If you are looking for early spring flowers but your space is small, a dwarf variety is best. Conversely, if you have a lot of space you want to fill, the Formosa varieties are a wonderful choice. Once you choose the plants of your liking you need a location that offers morning sunlight and afternoon shade or at the very least filtered light. Full exposure to the sun can stress your plant and leave them susceptible to pests.
They require well-drained, acidic soil so if you test your soil ahead of time, make alterations over the course of two months prior to planting the new azaleas. Once you plant them the first time you will need to soak the soil two or three times per week but they’re after you can decrease the frequency with which you water to maintain moist soil. The smaller varieties are also great for planting into containers.
Daphne odora (gold-edged winter daphne)
With this variety, you can enjoy pink flower buds that as they open to convert to white and expose a sweet fragrance in the winter time and the early spring. The foliage is green with yellow margins that give it that gold edged name.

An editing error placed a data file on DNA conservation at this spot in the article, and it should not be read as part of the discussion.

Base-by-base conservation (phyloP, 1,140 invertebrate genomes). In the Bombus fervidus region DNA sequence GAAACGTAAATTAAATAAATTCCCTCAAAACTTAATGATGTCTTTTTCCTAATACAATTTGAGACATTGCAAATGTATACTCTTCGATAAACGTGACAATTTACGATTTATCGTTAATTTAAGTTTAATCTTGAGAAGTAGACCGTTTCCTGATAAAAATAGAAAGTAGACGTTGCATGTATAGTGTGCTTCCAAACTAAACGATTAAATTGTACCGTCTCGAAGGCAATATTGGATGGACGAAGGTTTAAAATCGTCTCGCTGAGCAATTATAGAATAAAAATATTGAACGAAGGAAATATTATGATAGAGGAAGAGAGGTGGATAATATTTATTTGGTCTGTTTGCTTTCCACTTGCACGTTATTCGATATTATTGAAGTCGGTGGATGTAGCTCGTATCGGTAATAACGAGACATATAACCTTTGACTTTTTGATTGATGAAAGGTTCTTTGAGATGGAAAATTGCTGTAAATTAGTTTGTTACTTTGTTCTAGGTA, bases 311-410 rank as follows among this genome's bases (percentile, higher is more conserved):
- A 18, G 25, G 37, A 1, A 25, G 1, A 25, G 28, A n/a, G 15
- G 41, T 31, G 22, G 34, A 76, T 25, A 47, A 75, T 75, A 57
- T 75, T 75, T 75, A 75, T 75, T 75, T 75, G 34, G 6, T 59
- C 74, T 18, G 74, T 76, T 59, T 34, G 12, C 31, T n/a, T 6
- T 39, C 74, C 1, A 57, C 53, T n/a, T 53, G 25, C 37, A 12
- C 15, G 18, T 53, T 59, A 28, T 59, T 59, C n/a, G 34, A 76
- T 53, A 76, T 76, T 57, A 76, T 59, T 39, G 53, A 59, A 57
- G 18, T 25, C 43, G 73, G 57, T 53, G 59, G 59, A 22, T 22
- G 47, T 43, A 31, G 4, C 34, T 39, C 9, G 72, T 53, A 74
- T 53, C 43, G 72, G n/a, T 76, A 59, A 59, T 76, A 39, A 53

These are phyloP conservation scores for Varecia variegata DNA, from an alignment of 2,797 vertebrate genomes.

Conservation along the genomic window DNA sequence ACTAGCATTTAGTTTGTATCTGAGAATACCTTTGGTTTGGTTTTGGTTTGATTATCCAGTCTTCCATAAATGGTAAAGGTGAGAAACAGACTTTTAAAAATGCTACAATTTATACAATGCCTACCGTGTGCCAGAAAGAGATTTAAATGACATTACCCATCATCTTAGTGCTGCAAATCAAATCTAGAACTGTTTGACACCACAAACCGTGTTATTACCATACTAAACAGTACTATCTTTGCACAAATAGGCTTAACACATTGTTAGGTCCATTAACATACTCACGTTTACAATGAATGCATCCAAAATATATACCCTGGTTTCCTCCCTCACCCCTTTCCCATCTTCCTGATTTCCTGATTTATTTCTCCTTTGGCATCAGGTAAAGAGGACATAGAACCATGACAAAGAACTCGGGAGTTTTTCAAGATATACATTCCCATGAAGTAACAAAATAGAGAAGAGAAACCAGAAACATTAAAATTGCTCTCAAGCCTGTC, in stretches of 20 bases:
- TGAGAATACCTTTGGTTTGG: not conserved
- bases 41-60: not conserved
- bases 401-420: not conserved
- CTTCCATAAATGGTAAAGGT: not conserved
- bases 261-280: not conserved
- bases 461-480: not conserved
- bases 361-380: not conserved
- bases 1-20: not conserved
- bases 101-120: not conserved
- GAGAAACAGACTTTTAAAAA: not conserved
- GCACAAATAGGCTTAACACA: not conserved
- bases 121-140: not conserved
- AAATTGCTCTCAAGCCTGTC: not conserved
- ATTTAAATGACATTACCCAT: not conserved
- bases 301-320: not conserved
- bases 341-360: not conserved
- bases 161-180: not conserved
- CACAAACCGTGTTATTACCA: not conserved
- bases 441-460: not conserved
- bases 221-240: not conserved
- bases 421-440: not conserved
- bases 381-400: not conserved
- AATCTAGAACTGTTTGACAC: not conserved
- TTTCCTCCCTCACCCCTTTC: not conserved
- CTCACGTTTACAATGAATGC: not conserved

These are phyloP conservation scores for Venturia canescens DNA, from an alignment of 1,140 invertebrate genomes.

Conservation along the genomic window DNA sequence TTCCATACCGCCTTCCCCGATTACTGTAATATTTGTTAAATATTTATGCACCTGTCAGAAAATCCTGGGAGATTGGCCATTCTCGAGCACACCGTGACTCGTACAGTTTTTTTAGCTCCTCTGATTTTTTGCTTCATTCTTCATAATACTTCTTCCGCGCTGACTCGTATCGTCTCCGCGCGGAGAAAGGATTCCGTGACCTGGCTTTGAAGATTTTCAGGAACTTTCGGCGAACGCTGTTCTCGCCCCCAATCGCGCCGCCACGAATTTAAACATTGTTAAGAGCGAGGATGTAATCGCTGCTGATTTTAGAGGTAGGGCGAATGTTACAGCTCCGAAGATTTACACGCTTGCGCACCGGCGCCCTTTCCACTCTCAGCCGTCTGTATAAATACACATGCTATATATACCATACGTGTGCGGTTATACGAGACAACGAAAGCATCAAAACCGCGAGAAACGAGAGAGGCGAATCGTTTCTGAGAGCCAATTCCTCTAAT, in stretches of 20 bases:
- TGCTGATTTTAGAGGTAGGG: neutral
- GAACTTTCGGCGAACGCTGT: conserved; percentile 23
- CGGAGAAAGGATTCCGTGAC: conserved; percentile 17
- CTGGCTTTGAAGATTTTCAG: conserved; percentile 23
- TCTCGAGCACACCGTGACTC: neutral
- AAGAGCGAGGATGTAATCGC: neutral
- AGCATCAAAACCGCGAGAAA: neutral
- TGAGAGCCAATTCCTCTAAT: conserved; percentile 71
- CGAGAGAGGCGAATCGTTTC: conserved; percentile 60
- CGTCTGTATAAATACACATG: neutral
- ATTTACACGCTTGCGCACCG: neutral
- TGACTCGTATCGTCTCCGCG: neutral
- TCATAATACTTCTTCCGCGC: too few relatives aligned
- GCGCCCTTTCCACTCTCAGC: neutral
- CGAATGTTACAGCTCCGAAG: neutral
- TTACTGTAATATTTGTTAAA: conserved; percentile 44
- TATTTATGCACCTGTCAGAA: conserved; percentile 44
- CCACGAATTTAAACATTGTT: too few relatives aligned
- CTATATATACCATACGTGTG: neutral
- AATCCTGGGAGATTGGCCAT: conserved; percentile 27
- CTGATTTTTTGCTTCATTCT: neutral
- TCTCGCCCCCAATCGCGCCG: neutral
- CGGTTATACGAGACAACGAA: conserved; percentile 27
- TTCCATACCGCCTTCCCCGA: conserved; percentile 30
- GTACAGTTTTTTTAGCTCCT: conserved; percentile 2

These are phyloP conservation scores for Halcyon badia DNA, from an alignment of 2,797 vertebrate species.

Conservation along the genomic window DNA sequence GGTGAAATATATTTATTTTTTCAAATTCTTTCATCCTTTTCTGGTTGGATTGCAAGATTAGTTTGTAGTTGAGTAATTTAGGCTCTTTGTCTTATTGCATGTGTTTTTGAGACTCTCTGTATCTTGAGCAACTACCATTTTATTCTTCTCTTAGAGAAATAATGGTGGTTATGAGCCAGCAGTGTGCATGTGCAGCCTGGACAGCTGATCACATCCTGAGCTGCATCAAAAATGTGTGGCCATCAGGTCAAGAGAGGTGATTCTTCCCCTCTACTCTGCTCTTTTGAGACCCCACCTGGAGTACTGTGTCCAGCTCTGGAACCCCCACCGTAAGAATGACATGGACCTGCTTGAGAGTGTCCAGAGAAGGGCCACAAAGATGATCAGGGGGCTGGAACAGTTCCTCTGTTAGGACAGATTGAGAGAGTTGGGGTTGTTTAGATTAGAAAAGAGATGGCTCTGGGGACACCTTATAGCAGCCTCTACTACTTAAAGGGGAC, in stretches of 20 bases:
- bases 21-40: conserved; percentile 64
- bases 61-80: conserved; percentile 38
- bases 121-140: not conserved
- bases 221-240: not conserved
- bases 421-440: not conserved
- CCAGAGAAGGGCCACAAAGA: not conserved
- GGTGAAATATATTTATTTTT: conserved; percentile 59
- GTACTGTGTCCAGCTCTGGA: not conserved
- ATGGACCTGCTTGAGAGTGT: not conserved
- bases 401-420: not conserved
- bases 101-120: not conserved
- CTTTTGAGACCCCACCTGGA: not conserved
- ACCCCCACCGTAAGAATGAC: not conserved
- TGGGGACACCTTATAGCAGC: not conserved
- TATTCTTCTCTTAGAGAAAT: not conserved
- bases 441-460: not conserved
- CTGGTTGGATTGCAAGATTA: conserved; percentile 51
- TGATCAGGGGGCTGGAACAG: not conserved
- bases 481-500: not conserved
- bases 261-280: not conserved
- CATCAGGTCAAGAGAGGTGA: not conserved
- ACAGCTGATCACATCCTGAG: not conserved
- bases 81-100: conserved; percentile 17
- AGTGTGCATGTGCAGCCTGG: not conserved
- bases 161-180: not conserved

These plants work well against walls or near patios where the fragrance can truly be appreciated not just by you but by any guests. They produce small, tubular flowers followed thereafter by bright berries. The plant itself is rather compact with dark green leaves boasting that yellow aforementioned edge. It works best to fill an area that is sparse and needs larger bushes.
The incredibly ornamental bush has eye-catching flowers that come in the form of white clusters followed by colourful blueberries and bright green, leathery foliage. The buds that you receive will start off as a pale pink shade in the middle of winter and manifest throughout the beginning of Spring in the form of fragrant clusters that reach between 5 and 10 centimetres in size.
These clusters offer a great deal of nectar so they will attract bees and butterflies to your garden throughout the season. The glossy green leaves juxtaposed by the metallic blue berries make this plant an excellent choice for low screens. It is a wonderful asset to have during the middle of winter especially when none of your other plants is in bloom. It can reach up to 240cm in height and 180 centimetres in width so while it does not require regular pruning, you may have to cut back some of it to maintain the shape you want.